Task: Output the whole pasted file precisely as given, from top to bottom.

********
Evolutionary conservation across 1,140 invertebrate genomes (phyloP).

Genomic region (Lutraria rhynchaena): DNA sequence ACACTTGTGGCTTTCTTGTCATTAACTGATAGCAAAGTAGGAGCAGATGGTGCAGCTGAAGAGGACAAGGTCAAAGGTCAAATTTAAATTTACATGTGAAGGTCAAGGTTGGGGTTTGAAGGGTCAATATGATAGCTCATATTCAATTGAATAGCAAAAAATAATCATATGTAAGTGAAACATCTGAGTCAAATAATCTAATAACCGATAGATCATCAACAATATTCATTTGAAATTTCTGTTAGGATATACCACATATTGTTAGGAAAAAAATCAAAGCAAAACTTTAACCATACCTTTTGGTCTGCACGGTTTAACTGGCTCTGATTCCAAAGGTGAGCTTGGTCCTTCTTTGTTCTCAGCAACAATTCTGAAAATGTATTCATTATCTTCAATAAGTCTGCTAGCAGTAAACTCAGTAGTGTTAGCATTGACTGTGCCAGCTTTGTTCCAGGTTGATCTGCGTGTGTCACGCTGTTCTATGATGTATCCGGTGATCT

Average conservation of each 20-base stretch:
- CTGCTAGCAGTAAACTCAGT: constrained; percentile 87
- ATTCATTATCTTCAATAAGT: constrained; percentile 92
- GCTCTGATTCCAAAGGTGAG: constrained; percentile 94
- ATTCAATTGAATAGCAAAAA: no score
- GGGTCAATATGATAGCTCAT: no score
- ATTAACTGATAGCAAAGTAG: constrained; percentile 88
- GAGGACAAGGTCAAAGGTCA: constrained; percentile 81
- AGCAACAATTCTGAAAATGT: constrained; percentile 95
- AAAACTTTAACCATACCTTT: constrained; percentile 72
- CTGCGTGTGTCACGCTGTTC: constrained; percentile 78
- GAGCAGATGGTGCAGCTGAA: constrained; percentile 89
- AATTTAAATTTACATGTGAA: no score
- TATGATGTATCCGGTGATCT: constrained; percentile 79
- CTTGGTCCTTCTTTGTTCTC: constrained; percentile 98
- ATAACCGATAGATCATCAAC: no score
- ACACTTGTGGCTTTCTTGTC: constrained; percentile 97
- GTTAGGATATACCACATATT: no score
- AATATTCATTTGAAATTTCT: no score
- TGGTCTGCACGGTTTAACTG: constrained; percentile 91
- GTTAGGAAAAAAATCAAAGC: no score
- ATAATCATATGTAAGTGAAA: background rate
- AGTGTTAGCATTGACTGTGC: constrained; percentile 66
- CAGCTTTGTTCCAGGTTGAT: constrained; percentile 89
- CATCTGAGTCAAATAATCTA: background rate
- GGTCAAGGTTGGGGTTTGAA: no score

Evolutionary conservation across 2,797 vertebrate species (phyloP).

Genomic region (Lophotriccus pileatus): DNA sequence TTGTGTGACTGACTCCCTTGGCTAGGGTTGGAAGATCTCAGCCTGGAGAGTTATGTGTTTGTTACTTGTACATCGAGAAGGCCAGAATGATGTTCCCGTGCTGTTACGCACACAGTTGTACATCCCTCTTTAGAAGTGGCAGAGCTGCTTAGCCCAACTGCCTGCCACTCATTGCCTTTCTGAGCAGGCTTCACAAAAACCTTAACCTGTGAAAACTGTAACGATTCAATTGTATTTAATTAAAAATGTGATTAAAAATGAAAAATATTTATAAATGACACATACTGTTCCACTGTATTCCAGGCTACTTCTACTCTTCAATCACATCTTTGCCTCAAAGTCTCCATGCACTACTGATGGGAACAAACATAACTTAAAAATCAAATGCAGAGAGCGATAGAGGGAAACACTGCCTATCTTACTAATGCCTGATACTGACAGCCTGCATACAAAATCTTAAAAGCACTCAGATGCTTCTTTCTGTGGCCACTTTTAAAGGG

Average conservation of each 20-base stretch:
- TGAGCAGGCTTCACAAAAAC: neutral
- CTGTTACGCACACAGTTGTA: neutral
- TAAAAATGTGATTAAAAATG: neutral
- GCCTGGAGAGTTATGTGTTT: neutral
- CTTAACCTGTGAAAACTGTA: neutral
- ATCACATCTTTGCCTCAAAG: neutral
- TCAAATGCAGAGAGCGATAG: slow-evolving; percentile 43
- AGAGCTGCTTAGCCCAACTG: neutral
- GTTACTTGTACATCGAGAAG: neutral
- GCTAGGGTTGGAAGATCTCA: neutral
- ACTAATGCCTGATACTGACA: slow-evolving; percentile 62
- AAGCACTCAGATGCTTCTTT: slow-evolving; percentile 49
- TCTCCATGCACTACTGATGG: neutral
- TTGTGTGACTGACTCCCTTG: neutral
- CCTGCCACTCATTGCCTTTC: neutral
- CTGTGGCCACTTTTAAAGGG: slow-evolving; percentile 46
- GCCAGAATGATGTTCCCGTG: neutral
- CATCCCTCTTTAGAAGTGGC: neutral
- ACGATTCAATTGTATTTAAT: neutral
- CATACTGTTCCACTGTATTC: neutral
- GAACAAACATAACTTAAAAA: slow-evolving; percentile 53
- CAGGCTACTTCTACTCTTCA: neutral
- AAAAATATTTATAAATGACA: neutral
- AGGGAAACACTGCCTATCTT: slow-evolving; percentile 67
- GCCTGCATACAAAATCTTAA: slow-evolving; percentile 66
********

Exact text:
Evolutionary conservation across 1,140 invertebrate genomes (phyloP).

Genomic region (Lutraria rhynchaena): DNA sequence ACACTTGTGGCTTTCTTGTCATTAACTGATAGCAAAGTAGGAGCAGATGGTGCAGCTGAAGAGGACAAGGTCAAAGGTCAAATTTAAATTTACATGTGAAGGTCAAGGTTGGGGTTTGAAGGGTCAATATGATAGCTCATATTCAATTGAATAGCAAAAAATAATCATATGTAAGTGAAACATCTGAGTCAAATAATCTAATAACCGATAGATCATCAACAATATTCATTTGAAATTTCTGTTAGGATATACCACATATTGTTAGGAAAAAAATCAAAGCAAAACTTTAACCATACCTTTTGGTCTGCACGGTTTAACTGGCTCTGATTCCAAAGGTGAGCTTGGTCCTTCTTTGTTCTCAGCAACAATTCTGAAAATGTATTCATTATCTTCAATAAGTCTGCTAGCAGTAAACTCAGTAGTGTTAGCATTGACTGTGCCAGCTTTGTTCCAGGTTGATCTGCGTGTGTCACGCTGTTCTATGATGTATCCGGTGATCT

Average conservation of each 20-base stretch:
- CTGCTAGCAGTAAACTCAGT: constrained; percentile 87
- ATTCATTATCTTCAATAAGT: constrained; percentile 92
- GCTCTGATTCCAAAGGTGAG: constrained; percentile 94
- ATTCAATTGAATAGCAAAAA: no score
- GGGTCAATATGATAGCTCAT: no score
- ATTAACTGATAGCAAAGTAG: constrained; percentile 88
- GAGGACAAGGTCAAAGGTCA: constrained; percentile 81
- AGCAACAATTCTGAAAATGT: constrained; percentile 95
- AAAACTTTAACCATACCTTT: constrained; percentile 72
- CTGCGTGTGTCACGCTGTTC: constrained; percentile 78
- GAGCAGATGGTGCAGCTGAA: constrained; percentile 89
- AATTTAAATTTACATGTGAA: no score
- TATGATGTATCCGGTGATCT: constrained; percentile 79
- CTTGGTCCTTCTTTGTTCTC: constrained; percentile 98
- ATAACCGATAGATCATCAAC: no score
- ACACTTGTGGCTTTCTTGTC: constrained; percentile 97
- GTTAGGATATACCACATATT: no score
- AATATTCATTTGAAATTTCT: no score
- TGGTCTGCACGGTTTAACTG: constrained; percentile 91
- GTTAGGAAAAAAATCAAAGC: no score
- ATAATCATATGTAAGTGAAA: background rate
- AGTGTTAGCATTGACTGTGC: constrained; percentile 66
- CAGCTTTGTTCCAGGTTGAT: constrained; percentile 89
- CATCTGAGTCAAATAATCTA: background rate
- GGTCAAGGTTGGGGTTTGAA: no score

Evolutionary conservation across 2,797 vertebrate species (phyloP).

Genomic region (Lophotriccus pileatus): DNA sequence TTGTGTGACTGACTCCCTTGGCTAGGGTTGGAAGATCTCAGCCTGGAGAGTTATGTGTTTGTTACTTGTACATCGAGAAGGCCAGAATGATGTTCCCGTGCTGTTACGCACACAGTTGTACATCCCTCTTTAGAAGTGGCAGAGCTGCTTAGCCCAACTGCCTGCCACTCATTGCCTTTCTGAGCAGGCTTCACAAAAACCTTAACCTGTGAAAACTGTAACGATTCAATTGTATTTAATTAAAAATGTGATTAAAAATGAAAAATATTTATAAATGACACATACTGTTCCACTGTATTCCAGGCTACTTCTACTCTTCAATCACATCTTTGCCTCAAAGTCTCCATGCACTACTGATGGGAACAAACATAACTTAAAAATCAAATGCAGAGAGCGATAGAGGGAAACACTGCCTATCTTACTAATGCCTGATACTGACAGCCTGCATACAAAATCTTAAAAGCACTCAGATGCTTCTTTCTGTGGCCACTTTTAAAGGG

Average conservation of each 20-base stretch:
- TGAGCAGGCTTCACAAAAAC: neutral
- CTGTTACGCACACAGTTGTA: neutral
- TAAAAATGTGATTAAAAATG: neutral
- GCCTGGAGAGTTATGTGTTT: neutral
- CTTAACCTGTGAAAACTGTA: neutral
- ATCACATCTTTGCCTCAAAG: neutral
- TCAAATGCAGAGAGCGATAG: slow-evolving; percentile 43
- AGAGCTGCTTAGCCCAACTG: neutral
- GTTACTTGTACATCGAGAAG: neutral
- GCTAGGGTTGGAAGATCTCA: neutral
- ACTAATGCCTGATACTGACA: slow-evolving; percentile 62
- AAGCACTCAGATGCTTCTTT: slow-evolving; percentile 49
- TCTCCATGCACTACTGATGG: neutral
- TTGTGTGACTGACTCCCTTG: neutral
- CCTGCCACTCATTGCCTTTC: neutral
- CTGTGGCCACTTTTAAAGGG: slow-evolving; percentile 46
- GCCAGAATGATGTTCCCGTG: neutral
- CATCCCTCTTTAGAAGTGGC: neutral
- ACGATTCAATTGTATTTAAT: neutral
- CATACTGTTCCACTGTATTC: neutral
- GAACAAACATAACTTAAAAA: slow-evolving; percentile 53
- CAGGCTACTTCTACTCTTCA: neutral
- AAAAATATTTATAAATGACA: neutral
- AGGGAAACACTGCCTATCTT: slow-evolving; percentile 67
- GCCTGCATACAAAATCTTAA: slow-evolving; percentile 66